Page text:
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PBAC update on new MDS & CMML treatment

The Leukaemia Foundation provided consumer comments to the Pharmaceutical Benefits Advisory Committee (PBAC) in relation to Otsuka Australia Pharmaceutical’s resubmission for decitabine and cedazuridine (Inqovi®) for high-risk MDS and CMML.

CMML under microscope
CMML under microscope

The resubmission will be considered by the PBAC at its July 2021 meeting. The Leukaemia Foundation provided consumer comments which included feedback from three patients with CMML or MDS who have undergone treatment with azacitidine, and one from a carer of a person with MDS. These comments included:

“I hate the azacitadine injections, and hope to keep hating them for years to come! …Without knowing all about the oral regime, it sounds much more travel-friendly than the sub-cutaneous injections, which currently involves me feeling unwell for 12-14 days, and anchor me to an oncology unit, and trained injecting staff.”

“It’s extremely tiring and the treatment also takes a lot out of you. There is constant fatigue issues. Unfortunately some of the treatments are not particularly nice. I am currently doing azacitadine and have just completed cycle 11 and probably the fatigue I feel from this cycle is the worst.”

“My husband has been diagnosed with MDS. It is very difficult to cope with the situation our ability to work/our career is very much disturbed… Treatments of orally in tablet form over 5 days and can be taken from home would be great if it the same benefits as current subcutaneous injections. If he didn’t have to travel for his current treatment he would be able to rest, no need to request for travel arrangements, no need to bother about parking arrangements. It would save my time also and less stress than going to the appointment to get the injections which is very painful.”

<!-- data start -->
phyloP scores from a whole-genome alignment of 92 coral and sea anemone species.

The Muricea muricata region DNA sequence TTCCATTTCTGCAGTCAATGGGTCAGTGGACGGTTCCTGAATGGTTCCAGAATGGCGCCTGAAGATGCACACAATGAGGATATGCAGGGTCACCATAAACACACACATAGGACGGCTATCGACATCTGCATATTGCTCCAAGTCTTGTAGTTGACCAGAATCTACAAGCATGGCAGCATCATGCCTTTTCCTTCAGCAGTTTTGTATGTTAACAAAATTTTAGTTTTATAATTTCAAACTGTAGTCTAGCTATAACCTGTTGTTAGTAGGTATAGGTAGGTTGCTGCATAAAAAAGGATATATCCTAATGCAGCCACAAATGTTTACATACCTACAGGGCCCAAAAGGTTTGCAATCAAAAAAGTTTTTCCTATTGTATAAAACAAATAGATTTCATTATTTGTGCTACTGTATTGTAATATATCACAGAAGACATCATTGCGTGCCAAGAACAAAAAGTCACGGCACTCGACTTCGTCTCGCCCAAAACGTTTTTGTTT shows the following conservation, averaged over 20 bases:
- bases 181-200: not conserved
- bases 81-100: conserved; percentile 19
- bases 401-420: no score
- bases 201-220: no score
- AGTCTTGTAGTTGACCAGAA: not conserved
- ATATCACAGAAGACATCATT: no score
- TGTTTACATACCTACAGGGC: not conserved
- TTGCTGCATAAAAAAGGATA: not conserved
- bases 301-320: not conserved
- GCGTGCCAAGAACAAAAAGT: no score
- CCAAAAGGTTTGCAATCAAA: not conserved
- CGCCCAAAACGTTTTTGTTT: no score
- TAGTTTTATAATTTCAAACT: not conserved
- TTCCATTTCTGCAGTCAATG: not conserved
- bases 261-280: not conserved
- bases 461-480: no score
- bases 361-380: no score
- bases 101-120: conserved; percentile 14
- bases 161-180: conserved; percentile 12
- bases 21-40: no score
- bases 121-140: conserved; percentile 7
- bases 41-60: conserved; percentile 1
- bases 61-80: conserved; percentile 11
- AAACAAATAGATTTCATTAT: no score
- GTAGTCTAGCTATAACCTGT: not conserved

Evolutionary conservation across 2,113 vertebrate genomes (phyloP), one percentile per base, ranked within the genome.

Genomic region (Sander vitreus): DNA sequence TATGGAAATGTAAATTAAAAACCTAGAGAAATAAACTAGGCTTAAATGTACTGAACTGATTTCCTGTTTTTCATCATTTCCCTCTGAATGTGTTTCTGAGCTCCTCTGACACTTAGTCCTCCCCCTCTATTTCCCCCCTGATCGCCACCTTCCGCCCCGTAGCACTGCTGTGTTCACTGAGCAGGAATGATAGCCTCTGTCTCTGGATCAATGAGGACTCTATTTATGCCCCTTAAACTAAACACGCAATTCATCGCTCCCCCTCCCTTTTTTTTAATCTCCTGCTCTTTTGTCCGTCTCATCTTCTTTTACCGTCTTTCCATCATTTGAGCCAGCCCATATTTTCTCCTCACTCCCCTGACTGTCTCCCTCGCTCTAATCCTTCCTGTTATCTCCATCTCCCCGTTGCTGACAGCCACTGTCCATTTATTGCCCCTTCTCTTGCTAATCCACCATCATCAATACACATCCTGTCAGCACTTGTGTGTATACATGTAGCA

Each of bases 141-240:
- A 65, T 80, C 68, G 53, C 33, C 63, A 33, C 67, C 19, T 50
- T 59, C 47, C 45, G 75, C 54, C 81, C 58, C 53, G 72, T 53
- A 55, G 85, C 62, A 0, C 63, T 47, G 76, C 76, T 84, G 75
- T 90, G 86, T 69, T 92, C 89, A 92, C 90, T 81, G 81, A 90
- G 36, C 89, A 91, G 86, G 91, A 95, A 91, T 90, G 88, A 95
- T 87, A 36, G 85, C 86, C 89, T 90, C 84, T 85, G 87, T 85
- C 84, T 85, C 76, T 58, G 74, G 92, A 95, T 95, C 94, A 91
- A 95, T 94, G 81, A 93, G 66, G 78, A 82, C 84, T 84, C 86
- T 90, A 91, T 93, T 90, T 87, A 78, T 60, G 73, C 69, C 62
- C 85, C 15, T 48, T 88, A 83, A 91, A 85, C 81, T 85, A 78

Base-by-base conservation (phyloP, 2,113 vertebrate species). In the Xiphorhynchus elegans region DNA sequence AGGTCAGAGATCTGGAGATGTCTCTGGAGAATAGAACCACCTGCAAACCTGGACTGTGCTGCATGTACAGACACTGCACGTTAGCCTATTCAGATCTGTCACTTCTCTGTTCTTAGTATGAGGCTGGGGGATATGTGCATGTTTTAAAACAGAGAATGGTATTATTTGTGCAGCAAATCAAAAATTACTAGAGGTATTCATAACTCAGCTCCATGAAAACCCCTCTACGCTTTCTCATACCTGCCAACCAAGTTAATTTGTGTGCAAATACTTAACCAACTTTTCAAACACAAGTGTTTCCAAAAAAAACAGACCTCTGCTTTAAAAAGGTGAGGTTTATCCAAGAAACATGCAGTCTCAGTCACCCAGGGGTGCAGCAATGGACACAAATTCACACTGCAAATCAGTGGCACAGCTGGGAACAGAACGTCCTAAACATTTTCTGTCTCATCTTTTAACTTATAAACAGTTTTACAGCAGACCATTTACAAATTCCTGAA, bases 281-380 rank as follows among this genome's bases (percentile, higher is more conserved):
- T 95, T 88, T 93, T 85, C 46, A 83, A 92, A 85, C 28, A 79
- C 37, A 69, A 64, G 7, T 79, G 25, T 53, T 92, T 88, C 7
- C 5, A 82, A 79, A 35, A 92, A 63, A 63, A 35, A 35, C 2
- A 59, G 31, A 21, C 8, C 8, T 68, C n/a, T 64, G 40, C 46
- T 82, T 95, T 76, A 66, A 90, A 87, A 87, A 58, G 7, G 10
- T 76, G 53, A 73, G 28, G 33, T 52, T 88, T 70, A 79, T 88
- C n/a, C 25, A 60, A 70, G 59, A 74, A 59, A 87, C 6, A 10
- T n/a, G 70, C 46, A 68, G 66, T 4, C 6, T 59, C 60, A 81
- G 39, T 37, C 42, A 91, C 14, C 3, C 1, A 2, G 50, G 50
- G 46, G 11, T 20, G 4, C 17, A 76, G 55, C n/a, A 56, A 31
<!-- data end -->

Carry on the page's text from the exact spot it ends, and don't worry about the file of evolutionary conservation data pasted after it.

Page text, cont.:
The PBAC had considered decitabine and cedazuridine at its March 2021 meeting and the decision was to ‘not recommend’.

The PBAC said it acknowledged the advantages of decitabine and cedazuridine being an oral treatment, in particular for patients living in rural and remote areas, whereas the current standard of care, azacitidine, is administered subcutaneously or intravenously and requires attendance at an outpatient clinic for seven days each month.

However, the PBAC considered the claims of non-inferior effectiveness and safety compared with azacitidine to be uncertain. The PBAC considered that this uncertainty also impacted on the reliability of the cost minimisation analysis presented in the submission.

In response to this decision, the sponsor, Otsuka Australia, said the company was committed to working with the PBAC and the Department of Health to find a way to make this important treatment accessible to patients in Australia.

In its consumer comments for the submission at the PBAC’s upcoming July meeting, the Leukaemia Foundation reiterated that the unmet need for people suffering MDS, in particular, and rare blood cancers more broadly, including CMML, is extremely high.

“There are few suitable and palatable treatment options. Improving access for more and better treatment options for these people should be a high priority for the PBAC.”